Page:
- ‘History of Spanish literature.’ -- long preparation. -- purpose of interesting the general Reader. -- correspondence with Washington Irving, Don Pascual de Gayangos, and Dr. Julius. -- growth of his Spanish Library. -- manuscript of the work submitted to Mr. Prescott. -- publication, in New York and London, in 1849. -- reviews, etc. -- letters from J. L. Motley, H. Hallam, and Tieck. -- Third and fourth editions.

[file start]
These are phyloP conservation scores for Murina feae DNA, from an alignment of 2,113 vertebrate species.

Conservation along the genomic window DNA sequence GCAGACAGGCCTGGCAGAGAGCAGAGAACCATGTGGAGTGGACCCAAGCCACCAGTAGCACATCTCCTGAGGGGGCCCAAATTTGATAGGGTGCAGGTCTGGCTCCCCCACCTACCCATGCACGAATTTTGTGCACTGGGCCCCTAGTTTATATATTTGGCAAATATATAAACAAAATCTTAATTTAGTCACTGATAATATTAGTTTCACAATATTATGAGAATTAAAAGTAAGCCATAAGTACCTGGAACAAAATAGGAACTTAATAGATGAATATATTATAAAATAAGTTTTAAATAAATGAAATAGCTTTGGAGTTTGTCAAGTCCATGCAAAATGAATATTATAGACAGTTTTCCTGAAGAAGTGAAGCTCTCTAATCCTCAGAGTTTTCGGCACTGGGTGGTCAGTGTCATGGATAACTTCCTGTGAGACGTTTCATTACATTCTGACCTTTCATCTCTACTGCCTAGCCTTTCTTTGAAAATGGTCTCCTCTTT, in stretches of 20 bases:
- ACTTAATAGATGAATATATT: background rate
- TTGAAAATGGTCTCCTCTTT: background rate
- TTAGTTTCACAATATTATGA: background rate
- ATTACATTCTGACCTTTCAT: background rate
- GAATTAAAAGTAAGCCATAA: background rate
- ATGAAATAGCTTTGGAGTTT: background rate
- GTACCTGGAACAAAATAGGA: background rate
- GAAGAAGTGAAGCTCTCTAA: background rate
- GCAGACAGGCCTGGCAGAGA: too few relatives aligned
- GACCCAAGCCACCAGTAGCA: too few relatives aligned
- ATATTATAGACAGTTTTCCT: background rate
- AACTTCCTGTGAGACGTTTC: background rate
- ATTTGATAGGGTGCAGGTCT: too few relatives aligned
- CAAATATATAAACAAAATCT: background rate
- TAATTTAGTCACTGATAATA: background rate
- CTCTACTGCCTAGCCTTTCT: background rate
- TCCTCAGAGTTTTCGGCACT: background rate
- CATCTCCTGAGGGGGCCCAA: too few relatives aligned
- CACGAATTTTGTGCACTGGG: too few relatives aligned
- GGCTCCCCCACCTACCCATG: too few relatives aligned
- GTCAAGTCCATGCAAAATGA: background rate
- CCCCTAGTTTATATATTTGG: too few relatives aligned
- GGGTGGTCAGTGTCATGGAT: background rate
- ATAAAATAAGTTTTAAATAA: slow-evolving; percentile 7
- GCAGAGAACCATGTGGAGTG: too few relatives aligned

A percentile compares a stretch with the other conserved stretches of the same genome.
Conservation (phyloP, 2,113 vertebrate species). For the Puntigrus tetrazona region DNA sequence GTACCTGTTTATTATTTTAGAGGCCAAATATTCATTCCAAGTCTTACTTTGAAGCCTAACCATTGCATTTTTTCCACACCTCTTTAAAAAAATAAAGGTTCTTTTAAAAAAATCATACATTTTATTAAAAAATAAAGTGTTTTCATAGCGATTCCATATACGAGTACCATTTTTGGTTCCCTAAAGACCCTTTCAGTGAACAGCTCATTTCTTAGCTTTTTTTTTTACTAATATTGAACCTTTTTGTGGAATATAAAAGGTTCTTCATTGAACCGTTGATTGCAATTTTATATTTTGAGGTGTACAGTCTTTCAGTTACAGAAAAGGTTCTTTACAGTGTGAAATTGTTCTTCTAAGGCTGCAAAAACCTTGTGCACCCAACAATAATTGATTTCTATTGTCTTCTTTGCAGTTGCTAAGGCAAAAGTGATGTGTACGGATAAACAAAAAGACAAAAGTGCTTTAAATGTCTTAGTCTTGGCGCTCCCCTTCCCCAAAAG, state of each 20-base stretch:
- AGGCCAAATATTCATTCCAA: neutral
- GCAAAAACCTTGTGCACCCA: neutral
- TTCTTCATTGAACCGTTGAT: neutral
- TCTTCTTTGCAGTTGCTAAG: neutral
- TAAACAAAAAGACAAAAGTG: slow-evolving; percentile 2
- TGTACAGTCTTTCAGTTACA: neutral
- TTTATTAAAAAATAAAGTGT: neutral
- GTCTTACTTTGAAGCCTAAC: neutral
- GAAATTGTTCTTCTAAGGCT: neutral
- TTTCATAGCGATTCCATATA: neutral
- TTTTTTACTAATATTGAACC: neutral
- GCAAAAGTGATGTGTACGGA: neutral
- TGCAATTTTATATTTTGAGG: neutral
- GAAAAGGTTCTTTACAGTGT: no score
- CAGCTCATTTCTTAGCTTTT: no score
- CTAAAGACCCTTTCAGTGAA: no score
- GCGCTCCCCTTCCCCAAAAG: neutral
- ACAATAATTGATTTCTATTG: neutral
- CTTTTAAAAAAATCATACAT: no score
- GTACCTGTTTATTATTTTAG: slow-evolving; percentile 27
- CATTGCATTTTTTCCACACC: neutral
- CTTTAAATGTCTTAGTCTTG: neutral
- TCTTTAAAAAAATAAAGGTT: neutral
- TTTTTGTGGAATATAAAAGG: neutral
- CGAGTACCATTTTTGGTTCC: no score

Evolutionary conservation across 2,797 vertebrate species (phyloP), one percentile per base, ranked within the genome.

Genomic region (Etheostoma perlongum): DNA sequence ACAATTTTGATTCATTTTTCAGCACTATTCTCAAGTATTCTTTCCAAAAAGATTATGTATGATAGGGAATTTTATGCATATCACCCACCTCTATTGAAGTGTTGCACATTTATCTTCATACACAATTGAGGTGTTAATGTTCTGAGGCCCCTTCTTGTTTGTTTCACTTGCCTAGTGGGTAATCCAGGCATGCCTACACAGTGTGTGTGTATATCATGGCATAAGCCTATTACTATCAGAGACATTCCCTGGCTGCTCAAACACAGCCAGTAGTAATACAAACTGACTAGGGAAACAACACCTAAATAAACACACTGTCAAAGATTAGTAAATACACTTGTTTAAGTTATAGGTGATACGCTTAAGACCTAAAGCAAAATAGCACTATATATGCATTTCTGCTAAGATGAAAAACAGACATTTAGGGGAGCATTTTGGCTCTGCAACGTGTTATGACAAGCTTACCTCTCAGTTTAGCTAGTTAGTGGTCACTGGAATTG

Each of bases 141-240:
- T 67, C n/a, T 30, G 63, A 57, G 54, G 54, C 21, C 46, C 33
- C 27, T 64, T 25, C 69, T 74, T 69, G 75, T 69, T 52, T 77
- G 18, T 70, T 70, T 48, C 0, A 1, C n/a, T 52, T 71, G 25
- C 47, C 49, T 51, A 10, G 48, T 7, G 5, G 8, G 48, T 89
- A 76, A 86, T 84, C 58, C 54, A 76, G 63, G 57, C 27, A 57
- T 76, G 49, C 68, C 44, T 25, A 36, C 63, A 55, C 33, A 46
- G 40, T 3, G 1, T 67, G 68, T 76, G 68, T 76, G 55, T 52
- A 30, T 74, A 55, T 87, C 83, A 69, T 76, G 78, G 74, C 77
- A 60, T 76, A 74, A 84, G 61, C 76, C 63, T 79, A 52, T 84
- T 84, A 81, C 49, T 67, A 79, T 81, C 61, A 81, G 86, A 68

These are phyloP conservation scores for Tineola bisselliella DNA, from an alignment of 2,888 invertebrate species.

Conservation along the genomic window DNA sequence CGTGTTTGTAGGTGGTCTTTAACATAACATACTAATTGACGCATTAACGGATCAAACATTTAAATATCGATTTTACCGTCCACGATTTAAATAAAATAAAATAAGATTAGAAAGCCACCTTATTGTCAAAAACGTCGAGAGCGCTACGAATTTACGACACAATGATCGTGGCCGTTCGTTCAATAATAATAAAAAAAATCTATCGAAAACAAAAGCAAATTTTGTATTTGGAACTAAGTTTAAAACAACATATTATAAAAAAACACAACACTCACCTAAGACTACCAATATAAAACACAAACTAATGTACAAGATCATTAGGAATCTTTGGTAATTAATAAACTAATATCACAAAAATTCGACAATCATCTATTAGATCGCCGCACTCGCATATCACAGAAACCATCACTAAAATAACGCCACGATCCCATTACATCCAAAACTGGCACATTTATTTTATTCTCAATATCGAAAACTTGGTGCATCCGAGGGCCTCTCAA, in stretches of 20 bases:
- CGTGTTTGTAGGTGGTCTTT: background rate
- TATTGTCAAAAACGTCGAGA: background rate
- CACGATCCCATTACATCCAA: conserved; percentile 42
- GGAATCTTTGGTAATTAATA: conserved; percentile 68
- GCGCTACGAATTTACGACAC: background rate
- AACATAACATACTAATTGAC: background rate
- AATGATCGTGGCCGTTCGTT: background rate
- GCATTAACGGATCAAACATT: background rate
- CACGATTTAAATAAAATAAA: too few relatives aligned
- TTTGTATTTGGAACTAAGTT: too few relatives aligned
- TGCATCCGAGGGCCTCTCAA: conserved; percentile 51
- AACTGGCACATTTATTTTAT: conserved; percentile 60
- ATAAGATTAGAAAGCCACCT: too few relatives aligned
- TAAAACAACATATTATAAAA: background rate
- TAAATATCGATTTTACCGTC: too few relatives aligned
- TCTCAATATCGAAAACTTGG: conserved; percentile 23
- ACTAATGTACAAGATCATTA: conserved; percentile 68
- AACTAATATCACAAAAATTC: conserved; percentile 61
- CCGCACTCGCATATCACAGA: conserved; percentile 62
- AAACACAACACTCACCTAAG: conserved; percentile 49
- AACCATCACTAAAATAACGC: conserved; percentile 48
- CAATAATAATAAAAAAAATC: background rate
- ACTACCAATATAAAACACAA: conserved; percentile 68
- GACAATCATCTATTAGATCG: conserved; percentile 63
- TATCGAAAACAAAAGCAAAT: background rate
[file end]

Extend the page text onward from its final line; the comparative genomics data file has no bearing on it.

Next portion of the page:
During all the years since his return from Europe, Mr. Ticknor had been steadily occupied with the preparation of the chief work of his life; that on which his reputation as a scholar, and his widest claim to distinction, must rest,—the ‘History of Spanish Literature.’ He devoted himself to this labor, as was his wont, with noiseless but unflagging industry, building his edifice, from the foundation, with solidity and precision; and while, of course, it was founded on the studies of twenty previous years, he threw aside, without hesitation, all that he had composed, during that period, in the form of lectures. For a long time no trace appears in his correspondence, of this his principal occupation, and, until very shortly before the publication of the book, it is mentioned only in those letters through which he sought materials and information. The friends on whom he had no demands to make for this object were not required to share in an interest which did not naturally coincide with their habits of mind, and in his correspondence, as in his daily life, he kept the even tenor of his way, meeting the claims of others on his time and thoughts, without exacting the sympathy which did not flow from a common enthusiasm. The subject he had chosen attracted him wonderfully. Indeed, it must be said, as preface to all else on this theme, that rarely has a man of letters fallen upon a subject which more entirely